At North Oakland hackerspace, enthusiasts tinker with microcontrollers
on October 7, 2015
Taking on a hobby could be fun and a relaxing way to get away from the norm. Some people collect rare items, while others tend to stick to recreational activities.
But for the folks at Ace Monster Toys, or AMT, their idea of a hobby is trying to build something out of nothing.
The North Oakland-based hackerspace hosted its first-ever Arduino Night on Wednesday, as a handful of attendees had a chance to tinker with microcontrollers. Microcontrollers, which are small low power computers that don’t require a keyboard, mice or monitor to work, can be found in gadgets that control something as simple as a button that turns on a light or moves a toy robot.
“Our goal with this is to bring the knowledge of microcontrollers and specifically their capabilities to the community,” said AMT member and Arduino class instructor Shanel Pickard. “It’s really cool and people like to learn cool things.”
With the increasing digitization of just about everything, these small microcontrollers are found in everything from airbags in cars to dryers, stoves and digital cameras. High performance microprocessors are used in powerful computers, smaller 16 and 32-bit microcontrollers are installed in consumer products.
According to Grand View Research, a United States based market research and consulting company, the global microcontroller market was estimated at 17,393.6 million units in 2013, and is expected to reach 39,108.5 million units by 2020, growing at a compound annual growth rate of 12.3 percent from 2014 to 2020.
The average Joe or Jane can’t just simply pick up a microcontroller starter pack and begin to create the next hot tech item on the market. Pickard said it’s not easy for a person to get involved with controllers unless they’re exposed in the right way, which means having a background in coding and mechanical engineering.
But those who know what they’re doing, such as Berkeley native and University of Berkeley alumnus Van Shourt, can be a side interest and at times a challenge. Microcontrollers, he said, “are very approachable if you know programing. I’ve been programing since I was a kid.”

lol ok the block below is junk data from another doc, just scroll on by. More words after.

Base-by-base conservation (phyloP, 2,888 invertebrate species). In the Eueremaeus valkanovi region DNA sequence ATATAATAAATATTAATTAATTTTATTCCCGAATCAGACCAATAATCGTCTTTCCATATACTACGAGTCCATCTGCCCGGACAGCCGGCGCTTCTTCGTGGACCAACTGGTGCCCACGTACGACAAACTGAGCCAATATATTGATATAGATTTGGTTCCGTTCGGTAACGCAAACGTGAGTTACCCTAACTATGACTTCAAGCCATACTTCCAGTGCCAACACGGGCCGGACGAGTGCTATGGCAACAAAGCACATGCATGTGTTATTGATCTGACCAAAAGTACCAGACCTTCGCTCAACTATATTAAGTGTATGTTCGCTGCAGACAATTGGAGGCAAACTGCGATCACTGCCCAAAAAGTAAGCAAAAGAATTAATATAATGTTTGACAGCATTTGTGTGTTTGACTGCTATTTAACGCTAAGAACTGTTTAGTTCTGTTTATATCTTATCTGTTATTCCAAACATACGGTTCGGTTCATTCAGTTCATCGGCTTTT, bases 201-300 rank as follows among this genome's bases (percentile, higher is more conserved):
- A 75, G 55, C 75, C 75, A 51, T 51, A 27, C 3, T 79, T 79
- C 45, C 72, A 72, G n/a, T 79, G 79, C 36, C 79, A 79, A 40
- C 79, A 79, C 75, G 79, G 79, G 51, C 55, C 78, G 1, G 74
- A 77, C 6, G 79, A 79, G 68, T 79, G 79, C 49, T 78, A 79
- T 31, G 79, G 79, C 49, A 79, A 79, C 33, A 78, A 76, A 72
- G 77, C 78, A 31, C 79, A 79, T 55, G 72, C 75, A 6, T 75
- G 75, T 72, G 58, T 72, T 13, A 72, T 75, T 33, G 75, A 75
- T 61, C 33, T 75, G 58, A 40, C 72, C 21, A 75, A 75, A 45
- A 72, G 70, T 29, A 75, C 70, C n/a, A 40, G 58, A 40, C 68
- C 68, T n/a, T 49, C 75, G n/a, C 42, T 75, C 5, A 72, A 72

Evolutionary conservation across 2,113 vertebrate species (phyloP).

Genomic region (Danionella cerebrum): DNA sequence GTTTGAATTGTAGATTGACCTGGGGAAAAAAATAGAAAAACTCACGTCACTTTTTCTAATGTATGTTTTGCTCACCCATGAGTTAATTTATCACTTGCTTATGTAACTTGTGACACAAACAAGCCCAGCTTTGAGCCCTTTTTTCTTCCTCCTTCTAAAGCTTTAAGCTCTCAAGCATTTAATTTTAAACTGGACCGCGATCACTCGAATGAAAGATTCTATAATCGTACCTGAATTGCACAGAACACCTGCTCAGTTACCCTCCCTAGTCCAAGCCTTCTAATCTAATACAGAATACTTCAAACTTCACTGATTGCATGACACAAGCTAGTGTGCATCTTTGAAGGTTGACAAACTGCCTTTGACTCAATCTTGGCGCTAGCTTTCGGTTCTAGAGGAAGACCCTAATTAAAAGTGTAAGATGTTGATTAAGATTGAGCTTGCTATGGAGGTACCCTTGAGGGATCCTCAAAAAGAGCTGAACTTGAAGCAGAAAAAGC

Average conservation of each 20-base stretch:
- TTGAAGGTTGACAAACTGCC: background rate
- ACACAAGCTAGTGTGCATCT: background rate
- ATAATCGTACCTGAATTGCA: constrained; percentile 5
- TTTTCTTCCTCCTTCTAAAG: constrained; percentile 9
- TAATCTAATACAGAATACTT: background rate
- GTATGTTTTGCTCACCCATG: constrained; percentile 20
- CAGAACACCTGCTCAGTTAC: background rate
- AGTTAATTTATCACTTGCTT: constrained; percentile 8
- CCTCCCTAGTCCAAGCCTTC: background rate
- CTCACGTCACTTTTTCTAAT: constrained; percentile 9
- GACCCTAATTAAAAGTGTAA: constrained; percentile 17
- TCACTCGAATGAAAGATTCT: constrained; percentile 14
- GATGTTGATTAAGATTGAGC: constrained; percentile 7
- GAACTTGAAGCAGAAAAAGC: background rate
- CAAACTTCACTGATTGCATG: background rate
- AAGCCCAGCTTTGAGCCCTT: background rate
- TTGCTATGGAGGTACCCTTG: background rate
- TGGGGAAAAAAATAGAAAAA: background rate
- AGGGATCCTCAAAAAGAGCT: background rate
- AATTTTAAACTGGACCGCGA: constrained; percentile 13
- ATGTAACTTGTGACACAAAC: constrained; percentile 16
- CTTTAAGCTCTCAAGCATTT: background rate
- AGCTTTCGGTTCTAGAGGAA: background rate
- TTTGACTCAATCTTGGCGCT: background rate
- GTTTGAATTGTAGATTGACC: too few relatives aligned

Shourt, who’s been an AMT member for a little more than a month, is currently working on upgrading a Nerf Blaster dart gun. He swapped the current motor with a sturdier one and hooked up a lithium polymer battery that makes the dart blaster “vastly” powerful, as Shourt put it.
The microcontroller, which he has yet to install, will be programed to control the rate of fire from single shot to burst mode with the push of a button, à la Call of Duty. Shourt said he wants to install and wire the microcontroller to an LED screen that will sit above the rear sight to display what mode the dart blaster is in and another key feature. “I’m also putting an ammo counter because, why not, right?” Shourt asked.
Shourt working on his Nerf Blaster is just one project typical of a night inside AMT, which opened in May 2010. But AMT isn’t all about computer hacking. The shop includes a 3D printer, a textiles area and wood shop for members to use any time of the day. And by any time, AMT means the shop is open 24 hours, seven days a week.
A regular membership is $80 per month, and students or low-income members pay $40. By comparison, a membership at The Tech Shop, a hackerspace in San Francisco, runs $150 per month and $95 for students or active duty military members.
Rachel Sadd recently took over as new AMT president in August, while former president Rachel McConnell replaced David Donovan as treasurer. Drew Dibble is listed as secretary.
During Wednesday night’s class, a mix of AMT members and visitors were allowed to sit in during Pickard’s Ardunio lesson or mess around with whatever they brought in.
Pickard said she choose to teach Arduino—which started in 2005 as a project for students at the Interaction Design Institute Ivrea in Italy—over other microcontroller platforms on the market because there is plenty of evidence proving it’s what’s hot right now. “The reason why it’s such a popular platform to get started in is because it’s very cheap and buying the little bits and pieces can be relatively inexpensive,” Pickard said.
Pickard added that the coding is user-friendly and there’s an extensive code library for functions such as using LED light bulbs, motors and sensors. Arduino is also open source, which means the software can be freely used, changed, and shared or modified by anyone.
There were no moving toy robot parts during Pickard’s first class session, but she was able to turn on tiny light bulbs with use of simple coding on a microcontroller. Pickard said people have come to her in the past with the idea of incorporating LED light bulbs into their art pieces—the only problem is they need an Arduino microcontroller in order to shoot out the correct information to display the image.
That’s where Pickard hopes the microcontrollers class will come in handy and lure artists into learning how to make their work come to life. “I can see how really cool being able to do these sophisticated exhibits would be,” Pickard said. “I noticed LED exhibits are just really popular and the microcontrollers are a really good way to set the patterns and the intensities. From an artist standpoint, that is what I see implemented a lot.”
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